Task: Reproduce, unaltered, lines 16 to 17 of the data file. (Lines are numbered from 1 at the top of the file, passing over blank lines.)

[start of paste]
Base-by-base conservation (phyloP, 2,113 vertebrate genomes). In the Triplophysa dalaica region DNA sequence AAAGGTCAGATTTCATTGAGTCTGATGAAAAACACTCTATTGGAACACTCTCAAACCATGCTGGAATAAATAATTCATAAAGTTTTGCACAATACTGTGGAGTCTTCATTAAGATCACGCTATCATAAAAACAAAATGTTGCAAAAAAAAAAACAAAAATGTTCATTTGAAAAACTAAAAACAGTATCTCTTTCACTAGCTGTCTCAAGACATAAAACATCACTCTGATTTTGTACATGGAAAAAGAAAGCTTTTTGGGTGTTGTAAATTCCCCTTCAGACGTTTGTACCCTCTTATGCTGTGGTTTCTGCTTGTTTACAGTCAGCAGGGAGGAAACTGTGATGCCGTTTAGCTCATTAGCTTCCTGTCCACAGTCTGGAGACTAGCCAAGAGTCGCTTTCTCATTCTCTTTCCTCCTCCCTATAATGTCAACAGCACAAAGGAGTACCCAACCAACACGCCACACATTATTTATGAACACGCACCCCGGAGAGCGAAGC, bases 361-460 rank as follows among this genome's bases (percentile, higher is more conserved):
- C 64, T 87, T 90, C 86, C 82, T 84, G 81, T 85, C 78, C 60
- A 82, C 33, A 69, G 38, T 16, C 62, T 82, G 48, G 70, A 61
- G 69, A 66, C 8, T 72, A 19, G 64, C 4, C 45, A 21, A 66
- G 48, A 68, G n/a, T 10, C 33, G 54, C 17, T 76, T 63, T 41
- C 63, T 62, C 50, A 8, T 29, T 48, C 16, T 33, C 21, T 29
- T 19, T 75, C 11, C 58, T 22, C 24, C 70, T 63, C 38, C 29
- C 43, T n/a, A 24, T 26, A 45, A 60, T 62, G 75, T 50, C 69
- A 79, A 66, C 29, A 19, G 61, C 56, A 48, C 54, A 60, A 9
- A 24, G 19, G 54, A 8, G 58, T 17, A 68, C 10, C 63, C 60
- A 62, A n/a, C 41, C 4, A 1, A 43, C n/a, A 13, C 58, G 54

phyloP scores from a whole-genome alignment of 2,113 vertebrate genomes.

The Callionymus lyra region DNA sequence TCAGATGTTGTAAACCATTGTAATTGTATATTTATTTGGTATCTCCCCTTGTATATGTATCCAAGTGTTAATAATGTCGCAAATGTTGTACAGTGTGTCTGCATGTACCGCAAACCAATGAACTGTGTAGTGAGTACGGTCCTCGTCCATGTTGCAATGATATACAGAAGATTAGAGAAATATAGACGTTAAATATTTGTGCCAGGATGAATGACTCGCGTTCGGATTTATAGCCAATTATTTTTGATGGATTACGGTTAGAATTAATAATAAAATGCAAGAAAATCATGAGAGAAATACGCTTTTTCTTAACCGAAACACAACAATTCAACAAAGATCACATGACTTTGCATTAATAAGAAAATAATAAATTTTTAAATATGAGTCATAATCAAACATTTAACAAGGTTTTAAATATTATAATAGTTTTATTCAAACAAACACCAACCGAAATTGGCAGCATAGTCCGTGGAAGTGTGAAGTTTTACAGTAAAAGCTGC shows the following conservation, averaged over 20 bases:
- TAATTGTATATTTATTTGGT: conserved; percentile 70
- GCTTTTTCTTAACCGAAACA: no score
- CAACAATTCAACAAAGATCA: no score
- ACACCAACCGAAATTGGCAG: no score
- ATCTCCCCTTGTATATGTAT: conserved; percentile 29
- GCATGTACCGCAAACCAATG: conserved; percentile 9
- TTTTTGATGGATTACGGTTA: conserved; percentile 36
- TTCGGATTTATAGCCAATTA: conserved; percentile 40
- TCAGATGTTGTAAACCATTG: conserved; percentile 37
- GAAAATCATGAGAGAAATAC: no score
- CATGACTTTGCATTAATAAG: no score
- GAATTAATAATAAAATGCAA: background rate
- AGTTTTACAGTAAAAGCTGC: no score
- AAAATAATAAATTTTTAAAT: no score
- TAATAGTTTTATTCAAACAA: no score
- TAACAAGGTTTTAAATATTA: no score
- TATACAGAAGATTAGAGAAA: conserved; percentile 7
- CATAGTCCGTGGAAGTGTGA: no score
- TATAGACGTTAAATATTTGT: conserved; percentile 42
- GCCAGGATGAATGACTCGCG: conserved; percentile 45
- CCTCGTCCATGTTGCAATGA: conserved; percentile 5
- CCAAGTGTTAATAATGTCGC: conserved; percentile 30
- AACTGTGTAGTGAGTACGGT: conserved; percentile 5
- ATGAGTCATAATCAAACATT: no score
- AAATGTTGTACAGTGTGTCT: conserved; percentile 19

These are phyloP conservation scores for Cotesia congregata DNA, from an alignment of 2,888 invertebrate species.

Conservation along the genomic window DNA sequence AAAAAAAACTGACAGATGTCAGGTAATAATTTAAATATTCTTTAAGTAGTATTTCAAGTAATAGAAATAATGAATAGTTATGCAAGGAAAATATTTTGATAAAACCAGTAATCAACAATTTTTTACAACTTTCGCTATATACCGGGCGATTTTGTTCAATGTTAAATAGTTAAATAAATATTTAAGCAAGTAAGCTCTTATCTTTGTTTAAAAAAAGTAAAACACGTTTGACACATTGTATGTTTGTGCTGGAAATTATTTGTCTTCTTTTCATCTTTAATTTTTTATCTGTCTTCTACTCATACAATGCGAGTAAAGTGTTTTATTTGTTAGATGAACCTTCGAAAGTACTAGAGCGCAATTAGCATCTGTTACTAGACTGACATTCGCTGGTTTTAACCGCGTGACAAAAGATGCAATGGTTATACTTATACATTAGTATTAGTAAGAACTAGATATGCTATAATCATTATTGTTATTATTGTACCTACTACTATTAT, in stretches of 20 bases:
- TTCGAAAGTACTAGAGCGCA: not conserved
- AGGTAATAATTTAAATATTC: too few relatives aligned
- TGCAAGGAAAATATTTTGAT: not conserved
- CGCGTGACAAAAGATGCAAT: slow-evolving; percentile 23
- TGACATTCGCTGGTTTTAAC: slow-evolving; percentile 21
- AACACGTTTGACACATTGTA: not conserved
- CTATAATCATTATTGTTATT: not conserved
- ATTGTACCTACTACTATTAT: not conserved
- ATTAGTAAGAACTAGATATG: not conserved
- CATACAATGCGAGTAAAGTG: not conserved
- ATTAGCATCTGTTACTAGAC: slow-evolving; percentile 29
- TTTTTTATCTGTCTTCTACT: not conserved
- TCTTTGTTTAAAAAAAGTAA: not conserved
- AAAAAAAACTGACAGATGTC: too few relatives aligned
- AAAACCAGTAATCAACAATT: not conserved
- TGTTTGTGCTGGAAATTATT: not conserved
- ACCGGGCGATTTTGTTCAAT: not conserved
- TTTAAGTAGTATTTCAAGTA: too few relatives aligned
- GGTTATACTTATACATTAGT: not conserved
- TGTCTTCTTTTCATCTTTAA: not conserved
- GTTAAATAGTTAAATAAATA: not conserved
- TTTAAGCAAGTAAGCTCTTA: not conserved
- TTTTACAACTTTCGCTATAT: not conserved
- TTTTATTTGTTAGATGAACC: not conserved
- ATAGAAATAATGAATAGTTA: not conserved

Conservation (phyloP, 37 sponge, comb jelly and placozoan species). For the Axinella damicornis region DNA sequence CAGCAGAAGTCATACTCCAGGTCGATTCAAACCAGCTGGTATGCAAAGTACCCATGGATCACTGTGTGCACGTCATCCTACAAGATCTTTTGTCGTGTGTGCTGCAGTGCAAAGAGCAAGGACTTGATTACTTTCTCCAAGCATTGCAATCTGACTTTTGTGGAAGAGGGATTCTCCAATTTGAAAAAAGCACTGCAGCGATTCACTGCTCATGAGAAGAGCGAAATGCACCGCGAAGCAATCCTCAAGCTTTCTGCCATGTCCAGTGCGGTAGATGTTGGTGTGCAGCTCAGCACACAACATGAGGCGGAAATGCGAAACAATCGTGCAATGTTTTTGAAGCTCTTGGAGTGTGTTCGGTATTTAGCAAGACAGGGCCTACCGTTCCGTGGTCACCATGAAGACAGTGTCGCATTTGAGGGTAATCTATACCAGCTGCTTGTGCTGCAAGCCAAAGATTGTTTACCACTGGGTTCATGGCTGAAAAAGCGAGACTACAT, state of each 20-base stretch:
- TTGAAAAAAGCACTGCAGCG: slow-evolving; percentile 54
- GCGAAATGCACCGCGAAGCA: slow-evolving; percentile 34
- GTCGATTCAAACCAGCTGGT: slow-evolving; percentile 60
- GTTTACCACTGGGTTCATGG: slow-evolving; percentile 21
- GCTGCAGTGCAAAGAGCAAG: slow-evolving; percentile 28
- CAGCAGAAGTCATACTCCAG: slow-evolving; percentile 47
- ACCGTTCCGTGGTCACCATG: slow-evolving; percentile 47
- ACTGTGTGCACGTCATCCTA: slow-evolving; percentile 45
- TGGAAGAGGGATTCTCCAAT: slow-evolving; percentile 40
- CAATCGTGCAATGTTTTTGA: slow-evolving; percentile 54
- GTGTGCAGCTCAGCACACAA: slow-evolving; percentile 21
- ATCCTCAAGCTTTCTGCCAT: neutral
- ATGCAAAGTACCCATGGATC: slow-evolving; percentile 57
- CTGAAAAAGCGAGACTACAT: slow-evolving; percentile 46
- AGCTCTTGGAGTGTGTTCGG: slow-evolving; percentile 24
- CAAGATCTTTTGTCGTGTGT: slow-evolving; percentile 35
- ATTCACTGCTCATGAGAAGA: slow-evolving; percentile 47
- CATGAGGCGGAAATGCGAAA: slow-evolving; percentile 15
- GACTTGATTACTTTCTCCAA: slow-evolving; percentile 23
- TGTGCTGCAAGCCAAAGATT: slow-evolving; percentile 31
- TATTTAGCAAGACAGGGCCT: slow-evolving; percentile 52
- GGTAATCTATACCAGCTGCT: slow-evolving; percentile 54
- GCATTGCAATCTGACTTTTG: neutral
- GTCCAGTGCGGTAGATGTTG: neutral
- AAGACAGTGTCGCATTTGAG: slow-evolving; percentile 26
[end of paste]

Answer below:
- CAACAATTCAACAAAGATCA: no score
- ACACCAACCGAAATTGGCAG: no score